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The Legal Basics of Software Licensing (or, My App is Done, Now What?)

As a software developer, you might not always develop apps for large enterprises with legal departments. Maybe you’ll make your own app some day, and maybe you’ll be able to let people use it in exchange for money or goods.

So what do you do after you finish developing and launching your totally-unique and innovative application? There are a lot of questions and about a billion pages of material regarding software copyrights, EULAs, contracts, licensing and everything else, but can you say with any real security what happens, and how protected you are, once you release your new baby into the wild?

If you are looking to release an application of your own someday, then this legal overview of software licensing for beginners will help you get started investigating questions like:

  • Who actually holds the rights to my app?
  • Where do copyrights come into play?
  • Who gets to use my app?
  • How much access do they have to the code?
  • Do I need to have a contract with my users?
  • How does setting up an End-User License Agreement (EULA) help me accomplish certain things?
  • Are these laws different in other countries than my own?

Get your freak on with copyrights

Now it’s time to meet Peeter (a highly popular name in Estonia), an ever-so-clever software developer from Eastern Europe. Peeter has just squeezed together a wonderful new piece of software — his very own home-grown version of the good old Tower Defense game, which he quite ambitiously calls “Roar of the Malicious Dragons”. (Since this is homegrown, there was no graphic designer available).

And now Peeter is all set to start making millions from it… or maybe not quite millions, but at the very least he’d like to stay in the driver’s seat of his cool game’s future. Easy, right? Well….

What should a software developer do now?

Unfortunately, Peeter’s just a developer, not a lawyer… so how on earth would he know how this should be played out legally? He has heard that software has “copyrights”, and might have “licenses” somewhere… but still, he is not feeling very comfortable with all this stuff. So what’s exactly going on here?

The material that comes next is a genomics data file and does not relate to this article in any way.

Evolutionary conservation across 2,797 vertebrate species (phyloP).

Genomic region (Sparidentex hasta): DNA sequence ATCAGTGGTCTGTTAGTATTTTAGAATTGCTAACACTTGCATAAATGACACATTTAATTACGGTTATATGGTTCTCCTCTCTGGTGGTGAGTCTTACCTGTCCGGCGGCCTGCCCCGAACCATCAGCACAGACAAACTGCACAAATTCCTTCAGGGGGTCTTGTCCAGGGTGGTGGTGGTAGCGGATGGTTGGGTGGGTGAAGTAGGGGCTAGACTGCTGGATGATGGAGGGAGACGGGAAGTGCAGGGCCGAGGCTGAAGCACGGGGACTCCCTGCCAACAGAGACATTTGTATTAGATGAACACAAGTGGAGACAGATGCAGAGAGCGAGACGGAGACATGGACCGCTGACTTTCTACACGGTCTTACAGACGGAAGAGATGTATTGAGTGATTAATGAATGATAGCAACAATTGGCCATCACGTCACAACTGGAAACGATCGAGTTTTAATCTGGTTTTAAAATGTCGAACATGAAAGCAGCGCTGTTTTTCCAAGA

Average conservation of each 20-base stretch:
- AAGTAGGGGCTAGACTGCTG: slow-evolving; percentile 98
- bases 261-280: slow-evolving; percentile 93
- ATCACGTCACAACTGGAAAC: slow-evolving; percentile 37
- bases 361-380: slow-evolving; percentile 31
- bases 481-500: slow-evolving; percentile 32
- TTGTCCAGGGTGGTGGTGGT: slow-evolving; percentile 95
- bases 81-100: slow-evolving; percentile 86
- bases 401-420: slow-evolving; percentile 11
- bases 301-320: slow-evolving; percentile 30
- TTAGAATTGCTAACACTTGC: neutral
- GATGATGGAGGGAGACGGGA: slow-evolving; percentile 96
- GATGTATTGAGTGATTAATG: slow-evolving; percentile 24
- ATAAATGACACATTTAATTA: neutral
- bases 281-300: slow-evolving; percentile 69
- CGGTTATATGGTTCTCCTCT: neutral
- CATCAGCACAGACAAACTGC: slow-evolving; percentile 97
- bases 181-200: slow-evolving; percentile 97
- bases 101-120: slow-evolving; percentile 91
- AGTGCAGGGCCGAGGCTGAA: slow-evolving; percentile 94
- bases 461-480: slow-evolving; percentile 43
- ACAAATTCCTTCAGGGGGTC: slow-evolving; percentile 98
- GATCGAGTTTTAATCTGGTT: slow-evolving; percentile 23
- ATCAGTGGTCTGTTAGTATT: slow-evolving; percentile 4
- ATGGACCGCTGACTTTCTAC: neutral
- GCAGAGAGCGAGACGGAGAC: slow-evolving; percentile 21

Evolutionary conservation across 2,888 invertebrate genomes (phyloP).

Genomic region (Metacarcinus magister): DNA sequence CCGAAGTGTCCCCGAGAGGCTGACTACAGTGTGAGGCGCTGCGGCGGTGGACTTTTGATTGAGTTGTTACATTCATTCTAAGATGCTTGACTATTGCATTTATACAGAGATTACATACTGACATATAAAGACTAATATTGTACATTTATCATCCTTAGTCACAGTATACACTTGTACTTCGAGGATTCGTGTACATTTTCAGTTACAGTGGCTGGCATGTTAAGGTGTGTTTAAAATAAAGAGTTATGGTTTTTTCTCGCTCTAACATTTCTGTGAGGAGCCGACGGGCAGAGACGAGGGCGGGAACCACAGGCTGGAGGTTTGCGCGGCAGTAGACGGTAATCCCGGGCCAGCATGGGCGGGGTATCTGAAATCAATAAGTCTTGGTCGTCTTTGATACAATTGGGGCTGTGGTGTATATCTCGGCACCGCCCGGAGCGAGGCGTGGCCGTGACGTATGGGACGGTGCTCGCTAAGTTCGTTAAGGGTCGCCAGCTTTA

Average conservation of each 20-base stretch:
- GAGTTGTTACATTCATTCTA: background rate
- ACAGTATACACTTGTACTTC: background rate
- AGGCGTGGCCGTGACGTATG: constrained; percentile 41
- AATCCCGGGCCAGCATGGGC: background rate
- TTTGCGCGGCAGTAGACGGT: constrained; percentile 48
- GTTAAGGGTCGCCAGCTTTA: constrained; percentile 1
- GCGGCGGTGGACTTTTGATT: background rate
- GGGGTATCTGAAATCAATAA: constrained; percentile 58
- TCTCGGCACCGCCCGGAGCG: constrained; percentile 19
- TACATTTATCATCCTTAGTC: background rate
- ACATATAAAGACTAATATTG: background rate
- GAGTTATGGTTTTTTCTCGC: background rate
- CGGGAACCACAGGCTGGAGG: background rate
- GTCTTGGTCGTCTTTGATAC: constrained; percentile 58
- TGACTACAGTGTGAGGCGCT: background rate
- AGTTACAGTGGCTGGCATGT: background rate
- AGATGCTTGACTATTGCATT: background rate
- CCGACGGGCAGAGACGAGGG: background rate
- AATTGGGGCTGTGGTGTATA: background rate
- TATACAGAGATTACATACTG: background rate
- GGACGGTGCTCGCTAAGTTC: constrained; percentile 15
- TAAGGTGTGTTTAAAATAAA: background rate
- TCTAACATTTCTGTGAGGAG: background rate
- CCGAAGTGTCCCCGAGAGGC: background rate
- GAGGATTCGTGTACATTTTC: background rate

The thing is, after Peeter’s masterpiece is finished, it has become a copyrighted work and Peeter is the owner of the copyright. This all happens automatically and according to the law. Also, you don’t need to worry much about living in different countries with different national laws – copyright law has been highly standardized internationally. In other words, Peeter is the boss to decide about the future of his dragon madness game.

Obviously, he doesn’t want to just sit on his creation, he wants people to play it. He’ll zip it together, upload it to a public web server and post the link to Reddit… all good?

Well… not exactly. Peeter has not made a single statement about how people are allowed to use his copyrighted piece of software. A lot of people might indeed whistle at its incredible innovation, download and start gaming. These people are either a) not very educated about copyright, b) realistic about the very tiny chance of Peeter ever catching them for unlicensed software use (also a valid point), or c) simply don’t give a darn. All these approaches are very possible. Anyway, lets look at the proper way to handle this.

The default copyright situation with no licensing statements or agreements is approximately this: author holds all the rights, nobody else can do anything with the work (minor exceptions from this do exist).

So, a better way for Peeter to proceed if he wants people to have a nice legal way to defend the towers from dragons is to distribute his work with a license in it, or to be more exact, an offer to conclude a contract which would grant the user a license to play Peeter’s game.

How did a contract suddenly come into this?

The common-sense understanding of a contract usually involves having a piece of paper with the agreement text printed onto it, and then the two parties of the contract giving their signatures onto that paper as an expression of their agreement to the terms printed on that paper, thus concluding the contract and giving it legal power.